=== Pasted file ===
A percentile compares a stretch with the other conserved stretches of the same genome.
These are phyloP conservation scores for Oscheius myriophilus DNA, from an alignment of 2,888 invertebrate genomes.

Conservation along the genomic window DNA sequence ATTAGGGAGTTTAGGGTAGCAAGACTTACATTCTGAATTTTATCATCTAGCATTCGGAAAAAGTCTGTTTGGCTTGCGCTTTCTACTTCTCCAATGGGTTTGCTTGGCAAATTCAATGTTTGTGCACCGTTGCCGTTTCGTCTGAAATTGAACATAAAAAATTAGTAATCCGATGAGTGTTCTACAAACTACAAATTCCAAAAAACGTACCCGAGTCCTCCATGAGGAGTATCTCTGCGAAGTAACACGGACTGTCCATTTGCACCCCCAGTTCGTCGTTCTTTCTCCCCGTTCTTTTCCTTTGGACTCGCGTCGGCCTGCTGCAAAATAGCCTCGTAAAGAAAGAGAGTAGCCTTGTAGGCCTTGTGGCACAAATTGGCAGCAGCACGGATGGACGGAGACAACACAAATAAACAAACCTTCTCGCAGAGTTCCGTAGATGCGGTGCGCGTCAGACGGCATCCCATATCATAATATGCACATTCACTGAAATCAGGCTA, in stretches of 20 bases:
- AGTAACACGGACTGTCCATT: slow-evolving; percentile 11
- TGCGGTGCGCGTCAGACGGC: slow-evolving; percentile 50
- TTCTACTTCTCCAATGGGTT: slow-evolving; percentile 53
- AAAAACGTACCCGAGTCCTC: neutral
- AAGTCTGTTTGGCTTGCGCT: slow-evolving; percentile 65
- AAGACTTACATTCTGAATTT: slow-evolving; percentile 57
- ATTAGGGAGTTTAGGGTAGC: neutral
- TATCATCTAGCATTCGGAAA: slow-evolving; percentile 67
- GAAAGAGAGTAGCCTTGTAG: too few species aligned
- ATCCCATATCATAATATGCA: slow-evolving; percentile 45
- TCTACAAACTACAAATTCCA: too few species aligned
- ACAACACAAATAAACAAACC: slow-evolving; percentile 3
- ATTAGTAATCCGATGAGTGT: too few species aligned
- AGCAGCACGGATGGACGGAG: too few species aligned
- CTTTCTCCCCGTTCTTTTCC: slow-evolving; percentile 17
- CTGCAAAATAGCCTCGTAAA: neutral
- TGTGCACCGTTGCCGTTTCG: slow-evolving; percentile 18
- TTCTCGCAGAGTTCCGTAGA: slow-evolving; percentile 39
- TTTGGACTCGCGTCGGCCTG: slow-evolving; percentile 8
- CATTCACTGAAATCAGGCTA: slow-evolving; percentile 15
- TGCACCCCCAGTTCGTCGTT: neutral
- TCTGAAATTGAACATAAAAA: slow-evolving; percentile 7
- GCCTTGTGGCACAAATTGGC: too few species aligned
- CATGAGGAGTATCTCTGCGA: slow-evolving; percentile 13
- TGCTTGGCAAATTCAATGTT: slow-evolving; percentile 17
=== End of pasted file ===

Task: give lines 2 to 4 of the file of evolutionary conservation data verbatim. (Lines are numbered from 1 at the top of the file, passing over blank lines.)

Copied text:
These are phyloP conservation scores for Oscheius myriophilus DNA, from an alignment of 2,888 invertebrate genomes.

Conservation along the genomic window DNA sequence ATTAGGGAGTTTAGGGTAGCAAGACTTACATTCTGAATTTTATCATCTAGCATTCGGAAAAAGTCTGTTTGGCTTGCGCTTTCTACTTCTCCAATGGGTTTGCTTGGCAAATTCAATGTTTGTGCACCGTTGCCGTTTCGTCTGAAATTGAACATAAAAAATTAGTAATCCGATGAGTGTTCTACAAACTACAAATTCCAAAAAACGTACCCGAGTCCTCCATGAGGAGTATCTCTGCGAAGTAACACGGACTGTCCATTTGCACCCCCAGTTCGTCGTTCTTTCTCCCCGTTCTTTTCCTTTGGACTCGCGTCGGCCTGCTGCAAAATAGCCTCGTAAAGAAAGAGAGTAGCCTTGTAGGCCTTGTGGCACAAATTGGCAGCAGCACGGATGGACGGAGACAACACAAATAAACAAACCTTCTCGCAGAGTTCCGTAGATGCGGTGCGCGTCAGACGGCATCCCATATCATAATATGCACATTCACTGAAATCAGGCTA, in stretches of 20 bases:
- AGTAACACGGACTGTCCATT: slow-evolving; percentile 11